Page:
Coffee House

No 10 attacks Miliband’s ‘admission of economic incompetence’

14 February 2013

1:18 PM

14 February 2013

1:18 PM

Here’s an interesting thing: Number 10 has released a statement on Ed Miliband’s 10p tax rate pledge. The Downing Street press machine hasn’t been in the habit of doing this sort of official reactive spinning, although this may be in part because Miliband’s speeches thus far have been pretty light on anything you can actually react to. This is what a No 10 spokesman said:

‘This is a stunning admission of economic incompetence from Ed Miliband and Ed Balls – that their decision in Government to scrap the 10p tax rate hurt millions of working families. People will never trust Labour again. The low income working people who lost out the most from Labour’s 10p tax hike now pay no tax at all thanks to this Government’s record increases in the tax free personal allowance. Losers under Labour have become winners thanks to our tax changes.

‘Now Labour’s new homes tax would mean government snoopers in every home to revalue your house for council tax, meaning council tax rises for millions. Instead this Government has increased tax on the richest in every Budget, through higher stamp duty on expensive properties and taxes on the biggest multi million pound pension pots.’

Labour will like this, jeering that Miliband has clearly rattled Cameron’s cage (which, whether you agree with the policy or not, he has because the Prime Minister made a point of claiming the speech would have no new policies in it at PMQs yesterday, and because he referred to the 10p tax rate, too).

[Alt-Text]


But while the second half of this statement makes an very good point about the way Miliband would fund this change by using a mansion tax, leading to the dreaded revaluation of properties (and Ryan Bourne has written an excellent post for us explaining these problems in more detail), there’s also something just a little bit amusing about Number 10 scolding someone else for changing tack on tax policy, given the number of U-turns that the Treasury had to execute after last year’s Budget.

However, even if admitting the mistakes made by your party when it was in government is a wise move, there’s still, as the No10 statement points out, the problem of whether voters will trust Labour again on the economy as a whole. And as our leading article this week says, Miliband is trying to say ‘trust me’ when voters don’t trust anyone.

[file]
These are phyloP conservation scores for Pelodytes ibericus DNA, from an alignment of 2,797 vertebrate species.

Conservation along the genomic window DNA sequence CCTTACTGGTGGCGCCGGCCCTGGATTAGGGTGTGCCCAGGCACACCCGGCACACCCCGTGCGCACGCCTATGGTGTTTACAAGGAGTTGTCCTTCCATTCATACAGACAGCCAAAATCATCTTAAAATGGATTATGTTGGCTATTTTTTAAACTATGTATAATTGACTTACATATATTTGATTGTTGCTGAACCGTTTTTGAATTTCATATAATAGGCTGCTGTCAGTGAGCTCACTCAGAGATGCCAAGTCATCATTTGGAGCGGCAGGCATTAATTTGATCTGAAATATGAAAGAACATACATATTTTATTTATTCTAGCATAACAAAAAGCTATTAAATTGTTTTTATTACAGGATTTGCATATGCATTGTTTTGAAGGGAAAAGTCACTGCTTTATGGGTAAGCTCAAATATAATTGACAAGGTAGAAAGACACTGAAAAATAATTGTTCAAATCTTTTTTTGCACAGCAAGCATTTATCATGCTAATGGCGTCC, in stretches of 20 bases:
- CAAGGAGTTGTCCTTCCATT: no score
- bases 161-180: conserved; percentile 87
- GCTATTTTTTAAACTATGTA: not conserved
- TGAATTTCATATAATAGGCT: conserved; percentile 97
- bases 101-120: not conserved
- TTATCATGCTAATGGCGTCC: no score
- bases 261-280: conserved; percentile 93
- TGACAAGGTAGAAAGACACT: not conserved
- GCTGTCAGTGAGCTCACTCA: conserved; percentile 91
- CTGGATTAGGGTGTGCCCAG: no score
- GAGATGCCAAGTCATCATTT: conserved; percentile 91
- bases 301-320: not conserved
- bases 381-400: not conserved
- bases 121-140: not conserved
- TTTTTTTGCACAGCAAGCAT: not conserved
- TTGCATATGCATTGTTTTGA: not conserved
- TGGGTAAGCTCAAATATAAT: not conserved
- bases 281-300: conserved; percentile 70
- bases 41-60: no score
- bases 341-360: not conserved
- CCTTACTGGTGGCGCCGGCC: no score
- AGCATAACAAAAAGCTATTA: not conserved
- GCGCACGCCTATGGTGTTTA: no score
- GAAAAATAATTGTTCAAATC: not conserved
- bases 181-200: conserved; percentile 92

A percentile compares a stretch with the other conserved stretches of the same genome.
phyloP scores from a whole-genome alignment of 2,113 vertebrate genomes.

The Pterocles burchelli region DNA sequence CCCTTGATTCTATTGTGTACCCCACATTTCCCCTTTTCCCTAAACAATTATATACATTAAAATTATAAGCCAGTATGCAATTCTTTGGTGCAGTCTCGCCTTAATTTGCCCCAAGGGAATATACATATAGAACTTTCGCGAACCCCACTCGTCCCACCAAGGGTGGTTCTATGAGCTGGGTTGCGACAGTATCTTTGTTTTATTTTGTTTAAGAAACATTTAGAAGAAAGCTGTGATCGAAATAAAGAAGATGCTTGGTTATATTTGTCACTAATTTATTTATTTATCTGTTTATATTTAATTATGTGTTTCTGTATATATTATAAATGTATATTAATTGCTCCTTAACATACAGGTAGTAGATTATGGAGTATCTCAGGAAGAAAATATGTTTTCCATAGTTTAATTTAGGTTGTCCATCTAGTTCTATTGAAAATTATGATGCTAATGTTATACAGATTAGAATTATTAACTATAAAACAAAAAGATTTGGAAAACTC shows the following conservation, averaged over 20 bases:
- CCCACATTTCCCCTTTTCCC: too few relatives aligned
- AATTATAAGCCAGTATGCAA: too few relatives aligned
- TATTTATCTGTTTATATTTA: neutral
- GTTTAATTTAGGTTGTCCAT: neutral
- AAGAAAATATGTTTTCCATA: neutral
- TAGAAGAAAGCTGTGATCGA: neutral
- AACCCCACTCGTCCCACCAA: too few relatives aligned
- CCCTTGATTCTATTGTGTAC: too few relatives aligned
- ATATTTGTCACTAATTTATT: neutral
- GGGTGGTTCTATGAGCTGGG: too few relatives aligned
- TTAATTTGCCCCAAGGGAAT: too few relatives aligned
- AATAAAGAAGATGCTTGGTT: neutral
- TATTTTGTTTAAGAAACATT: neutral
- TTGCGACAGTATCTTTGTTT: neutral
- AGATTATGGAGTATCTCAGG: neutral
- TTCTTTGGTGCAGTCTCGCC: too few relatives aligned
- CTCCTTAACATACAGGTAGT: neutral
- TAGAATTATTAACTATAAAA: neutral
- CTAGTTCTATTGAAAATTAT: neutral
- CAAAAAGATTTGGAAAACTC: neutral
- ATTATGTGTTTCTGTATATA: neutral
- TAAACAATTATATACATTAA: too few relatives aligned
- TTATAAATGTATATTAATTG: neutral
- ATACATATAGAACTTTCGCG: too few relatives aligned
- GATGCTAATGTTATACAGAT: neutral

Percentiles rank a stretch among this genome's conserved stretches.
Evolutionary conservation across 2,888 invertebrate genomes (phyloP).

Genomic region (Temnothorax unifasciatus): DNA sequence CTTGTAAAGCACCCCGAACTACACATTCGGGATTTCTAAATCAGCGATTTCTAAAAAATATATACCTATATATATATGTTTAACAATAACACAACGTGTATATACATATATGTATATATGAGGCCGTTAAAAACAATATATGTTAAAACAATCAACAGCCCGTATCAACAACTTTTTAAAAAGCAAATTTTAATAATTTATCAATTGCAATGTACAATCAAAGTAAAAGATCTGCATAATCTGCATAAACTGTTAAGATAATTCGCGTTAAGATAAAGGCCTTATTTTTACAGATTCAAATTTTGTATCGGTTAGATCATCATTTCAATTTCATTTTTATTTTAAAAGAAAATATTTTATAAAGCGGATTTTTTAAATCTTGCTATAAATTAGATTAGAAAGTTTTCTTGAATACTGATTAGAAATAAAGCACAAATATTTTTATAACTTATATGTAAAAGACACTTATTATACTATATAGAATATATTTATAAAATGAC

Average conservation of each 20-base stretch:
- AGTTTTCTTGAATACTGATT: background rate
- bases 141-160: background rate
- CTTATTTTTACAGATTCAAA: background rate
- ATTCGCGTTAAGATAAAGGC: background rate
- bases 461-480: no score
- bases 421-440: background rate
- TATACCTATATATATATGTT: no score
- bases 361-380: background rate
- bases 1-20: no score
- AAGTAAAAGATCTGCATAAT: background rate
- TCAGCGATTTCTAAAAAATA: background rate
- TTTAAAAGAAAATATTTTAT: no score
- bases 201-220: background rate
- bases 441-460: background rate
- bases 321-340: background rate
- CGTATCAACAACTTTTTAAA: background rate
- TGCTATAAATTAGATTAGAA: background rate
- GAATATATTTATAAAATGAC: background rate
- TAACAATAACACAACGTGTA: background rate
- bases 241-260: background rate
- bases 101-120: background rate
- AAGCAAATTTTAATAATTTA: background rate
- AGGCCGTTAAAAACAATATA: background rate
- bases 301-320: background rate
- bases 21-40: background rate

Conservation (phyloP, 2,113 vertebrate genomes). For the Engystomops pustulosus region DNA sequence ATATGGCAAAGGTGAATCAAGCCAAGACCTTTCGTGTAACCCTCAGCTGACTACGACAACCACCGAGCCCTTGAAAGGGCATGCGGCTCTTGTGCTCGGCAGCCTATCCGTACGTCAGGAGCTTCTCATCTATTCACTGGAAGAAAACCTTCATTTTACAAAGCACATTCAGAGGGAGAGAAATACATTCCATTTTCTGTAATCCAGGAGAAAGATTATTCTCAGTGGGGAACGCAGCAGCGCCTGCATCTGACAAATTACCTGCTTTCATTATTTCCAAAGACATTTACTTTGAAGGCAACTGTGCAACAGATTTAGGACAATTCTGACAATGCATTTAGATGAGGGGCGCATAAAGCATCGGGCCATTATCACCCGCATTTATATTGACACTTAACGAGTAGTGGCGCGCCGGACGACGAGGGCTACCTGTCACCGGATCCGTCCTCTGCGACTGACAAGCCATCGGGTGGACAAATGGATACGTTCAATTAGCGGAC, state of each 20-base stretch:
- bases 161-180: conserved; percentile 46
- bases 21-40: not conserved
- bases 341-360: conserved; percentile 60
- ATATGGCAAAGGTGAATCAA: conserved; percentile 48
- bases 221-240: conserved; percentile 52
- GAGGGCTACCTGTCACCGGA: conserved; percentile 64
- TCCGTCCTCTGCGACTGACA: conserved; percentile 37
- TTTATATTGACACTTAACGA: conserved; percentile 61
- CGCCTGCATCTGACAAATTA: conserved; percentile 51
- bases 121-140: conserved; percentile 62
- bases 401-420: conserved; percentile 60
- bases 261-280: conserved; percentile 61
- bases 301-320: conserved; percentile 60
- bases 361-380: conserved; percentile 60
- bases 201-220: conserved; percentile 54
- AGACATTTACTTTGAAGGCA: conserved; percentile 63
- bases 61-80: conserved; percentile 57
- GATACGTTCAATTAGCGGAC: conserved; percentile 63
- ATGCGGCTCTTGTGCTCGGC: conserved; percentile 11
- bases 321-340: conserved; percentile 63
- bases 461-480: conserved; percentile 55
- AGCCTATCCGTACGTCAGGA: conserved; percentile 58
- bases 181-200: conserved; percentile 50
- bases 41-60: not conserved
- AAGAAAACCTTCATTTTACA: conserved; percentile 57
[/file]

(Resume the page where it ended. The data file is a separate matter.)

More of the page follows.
More Spectator for less. Stay informed leading up to the EU referendum and in the aftermath. Subscribe and receive 15 issues delivered for just £15, with full web and app access. Join us.



Show comments
  • wycombewanderer

    A dwelling, any dwelling, is only worth what someone else is prepared to pay for it.

    I can estimate that my house is worth 2 million but that doesn’t make it so.

    If I relocated from the village I live in to within 10 miles of central London it might become that valuable but only if I can find a buyer and of course that would in all likelihood mean finding a buyer who can raise the finance through a bank to pay such a sum.

    In order to value every single property in the UK it will cost millions and after it has been done their will be two effects.

    Everyone will be paying more in council taxes.

    Anything just over the so called 2 million barrier, making some ordinary family homes in the south east, ‘mansions’ will become worth less.

  • andagain

    the dreaded revaluation of properties

    If property values have changed, why should they not be revalued?

    • Andy

      It’s a political hot potato that’s why. A better idea is to abolish property taxes.

      • andagain

        Thus neatly shifting the burden of taxation from the rich to the poor. And from the old to the young, for that matter. I expect that to be a very popular idea among Conservatives.

        Pity about the next election, but I suppose they have written that off already.

  • HooksLaw

    I do not see that some sort of tax on houses worth over 2 million will raise enough to be meaningful for hundreds of thousands, millions of low paid. The supposed hypothetical of property taxes towards income taxes looks wrong headed anyway.
    The measure will also have to be paid for with some adjustment in the bands affecting other standard rate payers.

    What is needed is …
    control of spending
    and
    those paying their fair share who should be doing

    which would allow lower rates for us all.

    if it quacks like a gimmick and wheedles like a gimmick – its a gimmick.

    • Andy

      What is needed is radical reform. We need to actually look at what the State does and what it spends our money on.

      Then we need to cut, cut and cut. That way we can reduce taxes which would create jobs, jobs and more jobs.

      • BenM_Kent

        One of the biggest follies of all is the mad belief in the superiority of so called “small government”.